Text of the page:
Bullet remnants found near the metal target. (Freedom of Information request)

Bullet fragment likely caused 2017 wildfire that destroyed northern B.C. homes: FOI

Chief fire information officer says firearms ignitions have become more common

Documents obtained by the 100 Mile Free Press reveal what many South Cariboo residents may have already suspected: A wildfire that damaged homes in 2017 was sparked by gunfire at a shooting range.

The Gustafsen wildfire took off on July 6, 2017 and grew to 5,700 hectares, prompting mass evacuations, highway closures and air quality warnings during one of B.C.’s worst fire seasons until it was finally contained on July 24.

READ MORE: Cariboo-Chilcotin economy lost $23 million in first five weeks of 2017 wildfires

The ignition area was determined to be a metal shooting target set up in the grass, with litter such as paper and wood scattered around.

“Observations made from within a grid search of the ignition area indicated recent firearms activity, such as bullets and fragmented bullet remnants,” read a Wildfire Origin and Cause report from the BC Wildfire Service, obtained through a Freedom of Information request.

“The igniting object is likely a hot fragment of metal.”

The report cited a study on wildfire ignition that found the temperature of bullet fragments can exceed 800 C, and that the average ignition temperature of forest fuels ranges from 260 C to 315 C.

Authorities continue to investigate culpability.

In an emailed response to questions, chief fire information officer Kevin Skrepnek told the 100 Mile Free Press that firearms do not commonly cause wildfires, though it’s become more frequent in recent years, mainly because of the use of exploding targets and target shooting “in certain areas with certain firearms.”

In 2016, the wildfire service recorded one ignition from firearms, Skrepnek said. That went up to six in both 2017 and 2018. So far this year, there has been one.

Restricting the use of guns would be hard to enforce, he added. Officials use signs and other educational material on the responsible use of firearms and the potential to start fires.

RELATED: 100 Mile resident remembers having to leave home during 2017 wildfires

“We urge backcountry users and recreational enthusiasts to use caution during wildfire seasons and hot and dry conditions,” Skrepnek said in the email. “Backcountry closures may be implemented during increased fire danger in order to prevent human-caused wildfires.”

Anyone with information is asked to report it to 1-877-855-3222.

READ MORE: Young parents’ dream turns to nightmare in Gustafsen wildfire


newsroom@100milefreepress.net

Like us on Facebook and follow us on Twitter.

B.C. wildfires 2017

Get local stories you won't find anywhere else right to your inbox.
Sign up here

 

Bullet found at the north end of the middle lane. It was collected because it was the same colour as the bullet remnants collected near the target. (Freedom of Information request)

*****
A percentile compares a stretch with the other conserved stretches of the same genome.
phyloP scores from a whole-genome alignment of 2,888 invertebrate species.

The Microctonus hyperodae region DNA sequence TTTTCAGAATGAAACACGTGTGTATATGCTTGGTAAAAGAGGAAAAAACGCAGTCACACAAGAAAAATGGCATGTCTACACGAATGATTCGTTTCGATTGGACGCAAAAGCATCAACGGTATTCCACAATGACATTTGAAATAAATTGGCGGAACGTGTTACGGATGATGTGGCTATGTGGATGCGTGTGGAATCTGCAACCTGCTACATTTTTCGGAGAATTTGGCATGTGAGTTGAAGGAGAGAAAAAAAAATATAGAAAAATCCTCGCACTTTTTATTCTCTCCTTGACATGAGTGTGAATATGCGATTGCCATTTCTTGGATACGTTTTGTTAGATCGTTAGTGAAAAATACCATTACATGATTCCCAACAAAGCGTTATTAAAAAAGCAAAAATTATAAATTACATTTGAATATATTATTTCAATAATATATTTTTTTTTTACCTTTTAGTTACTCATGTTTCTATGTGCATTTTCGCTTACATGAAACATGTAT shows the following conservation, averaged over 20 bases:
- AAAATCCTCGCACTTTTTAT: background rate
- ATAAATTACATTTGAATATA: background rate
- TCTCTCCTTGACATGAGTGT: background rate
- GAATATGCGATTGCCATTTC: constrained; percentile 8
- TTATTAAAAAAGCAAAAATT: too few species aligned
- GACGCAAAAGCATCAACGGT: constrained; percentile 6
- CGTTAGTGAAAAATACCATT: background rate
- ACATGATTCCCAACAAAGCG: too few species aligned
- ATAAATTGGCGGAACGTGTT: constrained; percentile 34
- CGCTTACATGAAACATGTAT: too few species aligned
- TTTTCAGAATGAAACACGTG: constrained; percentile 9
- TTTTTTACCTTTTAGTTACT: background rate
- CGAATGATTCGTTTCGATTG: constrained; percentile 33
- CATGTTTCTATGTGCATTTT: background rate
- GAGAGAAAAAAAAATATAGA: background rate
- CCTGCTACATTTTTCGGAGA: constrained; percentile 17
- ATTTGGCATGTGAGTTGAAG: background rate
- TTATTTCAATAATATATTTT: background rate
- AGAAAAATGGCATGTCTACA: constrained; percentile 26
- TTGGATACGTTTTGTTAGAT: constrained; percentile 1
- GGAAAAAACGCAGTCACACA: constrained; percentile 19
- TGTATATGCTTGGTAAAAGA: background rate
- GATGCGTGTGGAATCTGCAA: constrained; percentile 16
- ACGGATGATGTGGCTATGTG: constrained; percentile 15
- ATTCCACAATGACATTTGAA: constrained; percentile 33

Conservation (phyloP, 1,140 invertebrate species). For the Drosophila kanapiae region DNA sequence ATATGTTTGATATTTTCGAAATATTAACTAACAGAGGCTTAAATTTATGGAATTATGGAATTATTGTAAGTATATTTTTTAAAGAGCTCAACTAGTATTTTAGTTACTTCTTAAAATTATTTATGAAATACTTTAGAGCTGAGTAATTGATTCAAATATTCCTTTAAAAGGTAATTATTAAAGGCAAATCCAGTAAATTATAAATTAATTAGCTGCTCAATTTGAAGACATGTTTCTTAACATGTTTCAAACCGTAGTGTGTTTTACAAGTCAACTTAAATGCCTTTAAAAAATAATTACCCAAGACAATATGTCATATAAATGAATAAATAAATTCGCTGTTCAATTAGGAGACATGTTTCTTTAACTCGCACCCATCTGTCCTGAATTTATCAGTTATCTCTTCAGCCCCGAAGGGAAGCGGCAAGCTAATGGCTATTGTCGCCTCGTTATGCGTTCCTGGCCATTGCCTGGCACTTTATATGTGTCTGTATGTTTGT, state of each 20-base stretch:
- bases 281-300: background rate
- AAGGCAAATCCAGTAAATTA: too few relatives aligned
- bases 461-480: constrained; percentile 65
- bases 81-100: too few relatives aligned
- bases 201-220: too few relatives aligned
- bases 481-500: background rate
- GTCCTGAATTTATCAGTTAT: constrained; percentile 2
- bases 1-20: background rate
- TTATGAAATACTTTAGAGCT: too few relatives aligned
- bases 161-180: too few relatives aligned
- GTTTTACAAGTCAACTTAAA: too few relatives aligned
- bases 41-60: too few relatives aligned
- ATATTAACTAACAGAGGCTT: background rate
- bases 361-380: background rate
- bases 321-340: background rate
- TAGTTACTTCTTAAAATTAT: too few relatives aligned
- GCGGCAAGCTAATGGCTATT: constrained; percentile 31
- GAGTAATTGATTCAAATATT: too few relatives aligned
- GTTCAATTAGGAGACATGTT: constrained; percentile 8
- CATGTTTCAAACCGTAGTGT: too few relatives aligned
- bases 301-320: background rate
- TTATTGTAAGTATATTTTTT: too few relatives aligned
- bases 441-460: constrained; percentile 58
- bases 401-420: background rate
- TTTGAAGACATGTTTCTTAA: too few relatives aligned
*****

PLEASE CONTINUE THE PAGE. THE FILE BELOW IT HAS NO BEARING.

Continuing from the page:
The ignition area of the Gustafsen wildfire including a metal firearms target that appeared to have been recently hit by bullets. The area was grid searched. (Freedom of Information request)

An aerial view of the Gustafsen wildfire near 100 Mile House on the date of ignition, July 6, 2017. (BC Wildfire Service)

Just Posted

Planned upgrades didn’t go as planned

CityWest said a fibre-line break caused outages to all customers

Citing stability, B.C. Premier calls snap election for Oct. 24

John Horgan meets with Lieutenant Governor to request vote

BC Timber Sales’ operations on the North Island and Central Coast to be audited

The Forest Practices Board randomly chose the region to check for compliance to legislation

BC Ferries Sailing Cancellations

Prince Rupert - Haida Gwaii - Northern Adventure

Month-long water quality advisory still in effect for Rupert residents

The City of Prince Rupert recommends those with weakened immune systems boil water prior to use

B.C. reports 96 new COVID-19 cases, one hospital outbreak

61 people in hospital as summer ends with election

B.C.’s top doctor says she’s received abuse, death threats during COVID-19 response

Henry has become a national figure during her time leading B.C.’s response to the COVID-19 pandemic

BC Liberals must change gears from election cynicism, focus on the issues: UBC professors

COVID-19 response and recovery is likely to dominate platforms

B.C. could be without a new leader for multiple weeks after Election Day: officials

More than 20K mail-in voting packages were requested within a day of B.C. election being called

Vancouver Island sailor stranded in U.S. hospital after suffering massive stroke at sea

Oak Bay man was attempting to circumnavigate the world solo

Join Black Press Media and Do Some Good

Pay it Forward program supports local businesses in their community giving

Majority needed to pass COVID-19 budget, B.C. premier says

John Horgan pushes urgent care centres in first campaign stop

Public health officials urge Canadians to limit contacts again as COVID-19 cases rise

Canada has committed $1 billion to buy at least 154 million doses of vaccines from five different companies

Vancouver Island family overwhelmed with 14 Lab puppies

Litter may be one of the biggest ever

Most Read